Philly, historically considered one of the more affordable rental markets in the U.S., has become increasingly more unaffordable—especially for low-income renters.
In 2016, Philly’s low-income renters spent 57.3 percent of their income on apartments that are already considered low-end, according to recent research conducted by the real estate website Zillow.
That’s an increase of 8.6 percent from just three years ago, when low-income renters spent 48.3 percent of their income on the bottom third of rentals.
Traditionally, 30 percent of income has been considered the reasonable amount of money to spend on rent. So with a median of 57.3 percent, a significant chunk of Philly renters are spending way too much of their paycheck on bottom-tier rentals.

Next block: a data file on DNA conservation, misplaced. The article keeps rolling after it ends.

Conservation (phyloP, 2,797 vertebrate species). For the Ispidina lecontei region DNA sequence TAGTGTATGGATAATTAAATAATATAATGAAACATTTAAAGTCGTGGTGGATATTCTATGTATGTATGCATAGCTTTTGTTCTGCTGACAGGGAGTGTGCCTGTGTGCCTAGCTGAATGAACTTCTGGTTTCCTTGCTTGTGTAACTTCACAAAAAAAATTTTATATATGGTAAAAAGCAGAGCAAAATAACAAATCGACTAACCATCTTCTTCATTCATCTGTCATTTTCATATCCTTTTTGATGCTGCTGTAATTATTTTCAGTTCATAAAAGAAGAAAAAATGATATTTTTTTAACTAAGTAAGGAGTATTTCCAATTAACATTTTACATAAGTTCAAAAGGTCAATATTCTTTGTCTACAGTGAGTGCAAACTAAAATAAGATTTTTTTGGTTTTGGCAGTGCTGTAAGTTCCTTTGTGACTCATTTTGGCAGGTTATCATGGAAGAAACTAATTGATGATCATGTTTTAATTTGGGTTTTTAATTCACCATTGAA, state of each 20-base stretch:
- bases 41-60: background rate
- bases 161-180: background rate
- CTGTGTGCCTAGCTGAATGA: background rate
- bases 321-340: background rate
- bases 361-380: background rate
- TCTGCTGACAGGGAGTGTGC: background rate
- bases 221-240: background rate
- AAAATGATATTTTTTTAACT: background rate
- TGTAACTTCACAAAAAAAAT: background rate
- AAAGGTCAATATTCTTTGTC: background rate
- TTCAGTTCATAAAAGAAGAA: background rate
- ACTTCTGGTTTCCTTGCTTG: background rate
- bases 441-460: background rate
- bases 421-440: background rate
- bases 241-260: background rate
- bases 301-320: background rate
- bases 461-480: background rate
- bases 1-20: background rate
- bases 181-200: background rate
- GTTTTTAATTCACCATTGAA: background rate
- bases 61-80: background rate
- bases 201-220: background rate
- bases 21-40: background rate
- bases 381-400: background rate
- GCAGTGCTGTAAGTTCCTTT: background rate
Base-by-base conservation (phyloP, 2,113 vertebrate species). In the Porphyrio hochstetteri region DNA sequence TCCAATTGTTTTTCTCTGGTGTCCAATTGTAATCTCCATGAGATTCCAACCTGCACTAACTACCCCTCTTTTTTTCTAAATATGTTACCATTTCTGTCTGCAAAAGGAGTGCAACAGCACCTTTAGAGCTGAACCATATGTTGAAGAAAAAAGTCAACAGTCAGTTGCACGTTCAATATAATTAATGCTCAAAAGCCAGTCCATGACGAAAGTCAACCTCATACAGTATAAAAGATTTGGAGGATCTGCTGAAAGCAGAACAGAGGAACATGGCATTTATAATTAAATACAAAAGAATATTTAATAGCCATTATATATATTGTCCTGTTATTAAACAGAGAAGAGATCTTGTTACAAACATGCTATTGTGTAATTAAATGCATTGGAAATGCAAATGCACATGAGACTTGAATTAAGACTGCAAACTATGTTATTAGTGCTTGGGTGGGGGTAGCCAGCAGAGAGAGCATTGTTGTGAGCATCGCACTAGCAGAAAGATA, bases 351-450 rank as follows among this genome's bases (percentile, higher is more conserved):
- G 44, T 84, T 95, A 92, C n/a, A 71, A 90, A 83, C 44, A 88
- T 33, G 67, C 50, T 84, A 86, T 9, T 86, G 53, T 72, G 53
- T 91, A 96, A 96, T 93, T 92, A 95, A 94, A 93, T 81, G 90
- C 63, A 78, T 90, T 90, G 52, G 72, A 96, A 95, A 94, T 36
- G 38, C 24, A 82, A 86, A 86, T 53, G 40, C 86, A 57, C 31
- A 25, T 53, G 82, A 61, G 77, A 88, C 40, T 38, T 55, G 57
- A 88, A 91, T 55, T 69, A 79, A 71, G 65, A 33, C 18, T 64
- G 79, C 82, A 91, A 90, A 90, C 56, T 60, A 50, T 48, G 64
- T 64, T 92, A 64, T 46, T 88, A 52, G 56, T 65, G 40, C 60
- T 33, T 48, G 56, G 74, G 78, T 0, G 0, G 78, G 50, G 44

Meanwhile, Philly’s middle-income and high-income renters are hardly as cost-burdened as low-income renters, spending just 22.1 percent and 13.2 percent of their salaries on rent, respectively.
This lack of affordable housing in Philadelphia (and all major U.S. metros) is a growing problem. A separate report published earlier this year by the National Multifamily Housing Council (NMHC) and the National Apartment Association (NAA) found that Philly needs to build more than 38,000 apartments by 2030 to meet its rising demand, and they need to be made available at all price points.
There is a mixed-income legislation in the works in City Council that would require developers to build one unit of affordable housing for every nine market-rate housing units. But developers have since spoken out against the proposed legislation. The bill is being fine-tuned before it goes to vote in the fall.